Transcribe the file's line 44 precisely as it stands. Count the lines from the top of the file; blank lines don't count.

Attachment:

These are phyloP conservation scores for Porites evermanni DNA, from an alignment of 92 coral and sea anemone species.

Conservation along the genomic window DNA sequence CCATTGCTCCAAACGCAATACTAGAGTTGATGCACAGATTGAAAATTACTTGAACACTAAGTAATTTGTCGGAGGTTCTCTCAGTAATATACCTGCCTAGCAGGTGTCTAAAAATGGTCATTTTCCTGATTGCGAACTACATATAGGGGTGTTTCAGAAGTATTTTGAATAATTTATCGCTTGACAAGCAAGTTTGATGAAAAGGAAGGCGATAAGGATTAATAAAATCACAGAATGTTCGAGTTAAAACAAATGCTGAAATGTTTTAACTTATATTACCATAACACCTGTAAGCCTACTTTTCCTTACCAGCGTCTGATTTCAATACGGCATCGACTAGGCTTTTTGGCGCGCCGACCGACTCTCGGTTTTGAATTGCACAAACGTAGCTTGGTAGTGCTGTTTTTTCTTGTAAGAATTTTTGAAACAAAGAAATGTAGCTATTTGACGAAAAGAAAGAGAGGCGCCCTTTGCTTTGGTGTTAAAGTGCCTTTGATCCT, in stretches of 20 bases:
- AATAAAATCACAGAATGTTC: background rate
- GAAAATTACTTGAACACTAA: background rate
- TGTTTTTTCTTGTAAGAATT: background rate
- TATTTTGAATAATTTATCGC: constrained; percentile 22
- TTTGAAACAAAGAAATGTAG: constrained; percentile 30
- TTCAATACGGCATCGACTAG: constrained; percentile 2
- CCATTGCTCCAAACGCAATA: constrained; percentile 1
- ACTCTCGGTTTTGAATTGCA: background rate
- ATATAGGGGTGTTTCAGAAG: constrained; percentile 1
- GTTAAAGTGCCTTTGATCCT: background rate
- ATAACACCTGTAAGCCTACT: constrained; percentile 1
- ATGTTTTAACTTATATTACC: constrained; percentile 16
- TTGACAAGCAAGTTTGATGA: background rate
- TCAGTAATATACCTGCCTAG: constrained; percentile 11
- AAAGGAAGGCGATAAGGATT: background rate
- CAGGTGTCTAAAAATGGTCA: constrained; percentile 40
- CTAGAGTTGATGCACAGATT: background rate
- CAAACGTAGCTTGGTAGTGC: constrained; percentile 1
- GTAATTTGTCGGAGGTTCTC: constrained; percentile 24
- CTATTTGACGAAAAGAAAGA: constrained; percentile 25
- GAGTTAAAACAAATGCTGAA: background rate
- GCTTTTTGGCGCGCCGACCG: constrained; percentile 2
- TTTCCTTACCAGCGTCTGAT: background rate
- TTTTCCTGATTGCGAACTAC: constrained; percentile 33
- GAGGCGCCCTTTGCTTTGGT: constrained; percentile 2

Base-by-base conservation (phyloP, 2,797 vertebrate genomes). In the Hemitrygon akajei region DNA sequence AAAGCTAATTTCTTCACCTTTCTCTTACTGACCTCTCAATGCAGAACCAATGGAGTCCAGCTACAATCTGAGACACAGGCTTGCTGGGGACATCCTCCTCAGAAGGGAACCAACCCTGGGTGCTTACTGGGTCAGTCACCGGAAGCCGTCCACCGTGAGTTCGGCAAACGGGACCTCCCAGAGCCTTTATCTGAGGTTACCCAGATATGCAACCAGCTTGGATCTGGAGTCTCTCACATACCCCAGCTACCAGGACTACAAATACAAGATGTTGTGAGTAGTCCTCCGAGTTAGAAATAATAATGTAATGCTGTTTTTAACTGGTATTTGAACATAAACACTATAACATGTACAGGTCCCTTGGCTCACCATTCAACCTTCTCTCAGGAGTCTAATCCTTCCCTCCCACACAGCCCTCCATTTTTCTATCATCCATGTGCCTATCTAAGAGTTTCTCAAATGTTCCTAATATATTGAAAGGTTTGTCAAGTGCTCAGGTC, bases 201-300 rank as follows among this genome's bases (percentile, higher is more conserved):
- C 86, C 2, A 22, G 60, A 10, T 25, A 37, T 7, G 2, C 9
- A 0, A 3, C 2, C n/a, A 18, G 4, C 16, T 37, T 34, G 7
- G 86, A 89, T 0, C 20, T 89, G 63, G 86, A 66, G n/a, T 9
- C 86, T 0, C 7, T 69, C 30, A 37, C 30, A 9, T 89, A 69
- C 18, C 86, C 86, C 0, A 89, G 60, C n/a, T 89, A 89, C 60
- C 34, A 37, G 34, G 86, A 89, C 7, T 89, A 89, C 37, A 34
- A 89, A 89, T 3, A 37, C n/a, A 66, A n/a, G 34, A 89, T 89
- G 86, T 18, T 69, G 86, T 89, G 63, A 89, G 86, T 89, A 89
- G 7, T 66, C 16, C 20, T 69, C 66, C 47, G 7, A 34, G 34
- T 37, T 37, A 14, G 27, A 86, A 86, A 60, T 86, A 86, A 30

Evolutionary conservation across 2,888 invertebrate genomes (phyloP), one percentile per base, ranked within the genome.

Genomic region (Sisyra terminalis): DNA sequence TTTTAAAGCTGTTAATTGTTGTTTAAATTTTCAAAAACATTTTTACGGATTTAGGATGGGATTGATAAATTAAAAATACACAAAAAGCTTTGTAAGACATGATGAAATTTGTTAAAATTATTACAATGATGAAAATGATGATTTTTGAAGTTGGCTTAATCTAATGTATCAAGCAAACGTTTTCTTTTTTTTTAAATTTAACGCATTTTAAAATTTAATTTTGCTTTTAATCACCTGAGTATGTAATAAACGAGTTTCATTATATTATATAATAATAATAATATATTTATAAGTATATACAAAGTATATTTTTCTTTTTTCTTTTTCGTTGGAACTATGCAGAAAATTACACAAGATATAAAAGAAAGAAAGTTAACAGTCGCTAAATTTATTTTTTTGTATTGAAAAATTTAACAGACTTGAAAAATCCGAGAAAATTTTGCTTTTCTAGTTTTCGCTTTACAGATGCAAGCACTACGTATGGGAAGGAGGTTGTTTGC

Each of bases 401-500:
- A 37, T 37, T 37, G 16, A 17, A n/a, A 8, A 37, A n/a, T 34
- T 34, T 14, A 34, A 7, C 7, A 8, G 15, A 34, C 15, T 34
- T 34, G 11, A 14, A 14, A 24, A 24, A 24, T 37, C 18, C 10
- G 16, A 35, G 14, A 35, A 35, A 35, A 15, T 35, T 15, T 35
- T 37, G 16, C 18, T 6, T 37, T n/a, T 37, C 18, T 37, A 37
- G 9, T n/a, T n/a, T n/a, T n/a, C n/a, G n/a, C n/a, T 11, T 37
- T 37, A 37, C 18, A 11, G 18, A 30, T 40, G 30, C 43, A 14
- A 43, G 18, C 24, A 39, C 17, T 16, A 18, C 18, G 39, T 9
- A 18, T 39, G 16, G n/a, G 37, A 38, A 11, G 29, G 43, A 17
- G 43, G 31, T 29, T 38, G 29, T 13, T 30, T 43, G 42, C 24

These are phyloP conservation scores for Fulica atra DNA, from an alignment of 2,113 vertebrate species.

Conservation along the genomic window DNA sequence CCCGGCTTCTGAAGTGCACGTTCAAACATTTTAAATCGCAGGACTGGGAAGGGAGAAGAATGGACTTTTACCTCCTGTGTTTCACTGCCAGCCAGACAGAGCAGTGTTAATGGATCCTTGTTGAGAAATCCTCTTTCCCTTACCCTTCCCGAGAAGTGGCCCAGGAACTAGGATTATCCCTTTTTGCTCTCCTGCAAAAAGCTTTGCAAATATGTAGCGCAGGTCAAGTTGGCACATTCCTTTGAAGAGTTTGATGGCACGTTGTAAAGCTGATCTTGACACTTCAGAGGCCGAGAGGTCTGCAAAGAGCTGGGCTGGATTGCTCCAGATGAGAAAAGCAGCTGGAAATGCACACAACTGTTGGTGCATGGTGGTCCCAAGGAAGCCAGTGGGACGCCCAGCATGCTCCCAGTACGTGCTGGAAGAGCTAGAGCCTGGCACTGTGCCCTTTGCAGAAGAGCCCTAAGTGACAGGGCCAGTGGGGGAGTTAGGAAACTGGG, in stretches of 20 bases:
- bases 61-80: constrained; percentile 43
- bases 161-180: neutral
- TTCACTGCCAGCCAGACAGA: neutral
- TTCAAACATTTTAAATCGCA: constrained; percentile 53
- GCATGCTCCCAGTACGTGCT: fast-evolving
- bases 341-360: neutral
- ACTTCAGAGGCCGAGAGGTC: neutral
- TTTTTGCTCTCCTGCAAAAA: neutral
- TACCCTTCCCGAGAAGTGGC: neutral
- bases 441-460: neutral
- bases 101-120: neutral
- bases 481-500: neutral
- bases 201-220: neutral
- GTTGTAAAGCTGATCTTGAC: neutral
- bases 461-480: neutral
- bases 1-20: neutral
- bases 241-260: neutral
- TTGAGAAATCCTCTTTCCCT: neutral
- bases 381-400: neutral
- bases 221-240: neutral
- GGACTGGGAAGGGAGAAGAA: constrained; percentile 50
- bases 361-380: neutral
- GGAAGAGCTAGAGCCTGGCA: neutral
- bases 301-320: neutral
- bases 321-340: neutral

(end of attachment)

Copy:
- T 34, G 11, A 14, A 14, A 24, A 24, A 24, T 37, C 18, C 10